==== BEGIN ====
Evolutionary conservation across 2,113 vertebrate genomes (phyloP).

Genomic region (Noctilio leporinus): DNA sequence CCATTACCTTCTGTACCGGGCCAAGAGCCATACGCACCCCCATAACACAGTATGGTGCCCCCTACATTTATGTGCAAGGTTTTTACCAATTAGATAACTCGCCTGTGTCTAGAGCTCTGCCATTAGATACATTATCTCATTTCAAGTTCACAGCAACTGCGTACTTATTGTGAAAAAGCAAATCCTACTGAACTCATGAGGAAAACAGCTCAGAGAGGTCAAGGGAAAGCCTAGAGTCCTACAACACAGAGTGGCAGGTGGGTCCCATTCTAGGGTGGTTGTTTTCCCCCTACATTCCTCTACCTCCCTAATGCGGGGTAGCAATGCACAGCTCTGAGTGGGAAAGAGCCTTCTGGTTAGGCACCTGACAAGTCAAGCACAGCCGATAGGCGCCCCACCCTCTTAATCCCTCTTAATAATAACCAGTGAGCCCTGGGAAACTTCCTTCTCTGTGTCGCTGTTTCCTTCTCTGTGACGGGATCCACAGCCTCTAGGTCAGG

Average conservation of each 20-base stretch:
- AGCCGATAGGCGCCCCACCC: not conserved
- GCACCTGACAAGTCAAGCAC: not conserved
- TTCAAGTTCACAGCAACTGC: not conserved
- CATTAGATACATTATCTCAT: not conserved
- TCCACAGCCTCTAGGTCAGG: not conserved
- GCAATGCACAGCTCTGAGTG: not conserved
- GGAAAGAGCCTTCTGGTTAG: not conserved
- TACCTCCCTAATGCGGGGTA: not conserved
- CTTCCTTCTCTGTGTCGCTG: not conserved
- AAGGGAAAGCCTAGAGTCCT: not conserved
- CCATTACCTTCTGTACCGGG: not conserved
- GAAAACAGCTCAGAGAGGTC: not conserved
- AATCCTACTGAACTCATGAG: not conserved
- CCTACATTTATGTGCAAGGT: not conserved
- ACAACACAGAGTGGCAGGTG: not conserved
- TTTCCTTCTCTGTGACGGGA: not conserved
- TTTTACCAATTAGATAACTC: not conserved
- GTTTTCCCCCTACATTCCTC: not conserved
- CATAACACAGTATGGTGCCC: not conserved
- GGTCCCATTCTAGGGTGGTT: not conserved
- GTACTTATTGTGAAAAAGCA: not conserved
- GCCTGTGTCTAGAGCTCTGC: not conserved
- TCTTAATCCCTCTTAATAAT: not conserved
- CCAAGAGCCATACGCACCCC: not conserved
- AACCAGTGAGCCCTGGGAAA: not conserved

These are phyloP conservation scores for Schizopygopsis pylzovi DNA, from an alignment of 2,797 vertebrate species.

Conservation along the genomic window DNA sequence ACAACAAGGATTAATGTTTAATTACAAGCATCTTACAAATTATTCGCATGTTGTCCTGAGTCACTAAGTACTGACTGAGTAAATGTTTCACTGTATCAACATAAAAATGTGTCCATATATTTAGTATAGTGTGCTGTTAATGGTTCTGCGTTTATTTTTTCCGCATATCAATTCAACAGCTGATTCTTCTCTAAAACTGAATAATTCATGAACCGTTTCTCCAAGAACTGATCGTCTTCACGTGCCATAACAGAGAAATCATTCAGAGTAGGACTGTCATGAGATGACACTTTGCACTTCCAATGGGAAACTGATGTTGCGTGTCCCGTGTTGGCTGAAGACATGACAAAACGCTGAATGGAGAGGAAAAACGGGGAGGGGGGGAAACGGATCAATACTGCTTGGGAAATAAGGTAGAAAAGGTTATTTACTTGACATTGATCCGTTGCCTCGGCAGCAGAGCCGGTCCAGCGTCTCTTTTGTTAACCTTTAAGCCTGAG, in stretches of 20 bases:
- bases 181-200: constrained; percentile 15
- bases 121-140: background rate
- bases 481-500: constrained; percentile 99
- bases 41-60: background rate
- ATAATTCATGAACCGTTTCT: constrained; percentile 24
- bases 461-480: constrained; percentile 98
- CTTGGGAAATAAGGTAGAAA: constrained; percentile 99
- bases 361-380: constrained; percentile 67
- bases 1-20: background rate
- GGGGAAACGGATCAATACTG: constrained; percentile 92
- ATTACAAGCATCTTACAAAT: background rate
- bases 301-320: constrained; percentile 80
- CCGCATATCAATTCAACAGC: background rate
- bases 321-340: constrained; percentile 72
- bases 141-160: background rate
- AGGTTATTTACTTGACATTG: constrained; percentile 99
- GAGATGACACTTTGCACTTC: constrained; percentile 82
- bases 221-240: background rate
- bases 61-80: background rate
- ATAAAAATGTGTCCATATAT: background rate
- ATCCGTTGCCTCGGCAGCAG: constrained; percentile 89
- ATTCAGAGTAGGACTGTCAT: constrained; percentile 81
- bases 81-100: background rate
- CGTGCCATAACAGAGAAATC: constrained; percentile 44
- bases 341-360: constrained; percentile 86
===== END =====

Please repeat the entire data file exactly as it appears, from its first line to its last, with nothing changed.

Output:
Evolutionary conservation across 2,113 vertebrate genomes (phyloP).

Genomic region (Noctilio leporinus): DNA sequence CCATTACCTTCTGTACCGGGCCAAGAGCCATACGCACCCCCATAACACAGTATGGTGCCCCCTACATTTATGTGCAAGGTTTTTACCAATTAGATAACTCGCCTGTGTCTAGAGCTCTGCCATTAGATACATTATCTCATTTCAAGTTCACAGCAACTGCGTACTTATTGTGAAAAAGCAAATCCTACTGAACTCATGAGGAAAACAGCTCAGAGAGGTCAAGGGAAAGCCTAGAGTCCTACAACACAGAGTGGCAGGTGGGTCCCATTCTAGGGTGGTTGTTTTCCCCCTACATTCCTCTACCTCCCTAATGCGGGGTAGCAATGCACAGCTCTGAGTGGGAAAGAGCCTTCTGGTTAGGCACCTGACAAGTCAAGCACAGCCGATAGGCGCCCCACCCTCTTAATCCCTCTTAATAATAACCAGTGAGCCCTGGGAAACTTCCTTCTCTGTGTCGCTGTTTCCTTCTCTGTGACGGGATCCACAGCCTCTAGGTCAGG

Average conservation of each 20-base stretch:
- AGCCGATAGGCGCCCCACCC: not conserved
- GCACCTGACAAGTCAAGCAC: not conserved
- TTCAAGTTCACAGCAACTGC: not conserved
- CATTAGATACATTATCTCAT: not conserved
- TCCACAGCCTCTAGGTCAGG: not conserved
- GCAATGCACAGCTCTGAGTG: not conserved
- GGAAAGAGCCTTCTGGTTAG: not conserved
- TACCTCCCTAATGCGGGGTA: not conserved
- CTTCCTTCTCTGTGTCGCTG: not conserved
- AAGGGAAAGCCTAGAGTCCT: not conserved
- CCATTACCTTCTGTACCGGG: not conserved
- GAAAACAGCTCAGAGAGGTC: not conserved
- AATCCTACTGAACTCATGAG: not conserved
- CCTACATTTATGTGCAAGGT: not conserved
- ACAACACAGAGTGGCAGGTG: not conserved
- TTTCCTTCTCTGTGACGGGA: not conserved
- TTTTACCAATTAGATAACTC: not conserved
- GTTTTCCCCCTACATTCCTC: not conserved
- CATAACACAGTATGGTGCCC: not conserved
- GGTCCCATTCTAGGGTGGTT: not conserved
- GTACTTATTGTGAAAAAGCA: not conserved
- GCCTGTGTCTAGAGCTCTGC: not conserved
- TCTTAATCCCTCTTAATAAT: not conserved
- CCAAGAGCCATACGCACCCC: not conserved
- AACCAGTGAGCCCTGGGAAA: not conserved

These are phyloP conservation scores for Schizopygopsis pylzovi DNA, from an alignment of 2,797 vertebrate species.

Conservation along the genomic window DNA sequence ACAACAAGGATTAATGTTTAATTACAAGCATCTTACAAATTATTCGCATGTTGTCCTGAGTCACTAAGTACTGACTGAGTAAATGTTTCACTGTATCAACATAAAAATGTGTCCATATATTTAGTATAGTGTGCTGTTAATGGTTCTGCGTTTATTTTTTCCGCATATCAATTCAACAGCTGATTCTTCTCTAAAACTGAATAATTCATGAACCGTTTCTCCAAGAACTGATCGTCTTCACGTGCCATAACAGAGAAATCATTCAGAGTAGGACTGTCATGAGATGACACTTTGCACTTCCAATGGGAAACTGATGTTGCGTGTCCCGTGTTGGCTGAAGACATGACAAAACGCTGAATGGAGAGGAAAAACGGGGAGGGGGGGAAACGGATCAATACTGCTTGGGAAATAAGGTAGAAAAGGTTATTTACTTGACATTGATCCGTTGCCTCGGCAGCAGAGCCGGTCCAGCGTCTCTTTTGTTAACCTTTAAGCCTGAG, in stretches of 20 bases:
- bases 181-200: constrained; percentile 15
- bases 121-140: background rate
- bases 481-500: constrained; percentile 99
- bases 41-60: background rate
- ATAATTCATGAACCGTTTCT: constrained; percentile 24
- bases 461-480: constrained; percentile 98
- CTTGGGAAATAAGGTAGAAA: constrained; percentile 99
- bases 361-380: constrained; percentile 67
- bases 1-20: background rate
- GGGGAAACGGATCAATACTG: constrained; percentile 92
- ATTACAAGCATCTTACAAAT: background rate
- bases 301-320: constrained; percentile 80
- CCGCATATCAATTCAACAGC: background rate
- bases 321-340: constrained; percentile 72
- bases 141-160: background rate
- AGGTTATTTACTTGACATTG: constrained; percentile 99
- GAGATGACACTTTGCACTTC: constrained; percentile 82
- bases 221-240: background rate
- bases 61-80: background rate
- ATAAAAATGTGTCCATATAT: background rate
- ATCCGTTGCCTCGGCAGCAG: constrained; percentile 89
- ATTCAGAGTAGGACTGTCAT: constrained; percentile 81
- bases 81-100: background rate
- CGTGCCATAACAGAGAAATC: constrained; percentile 44
- bases 341-360: constrained; percentile 86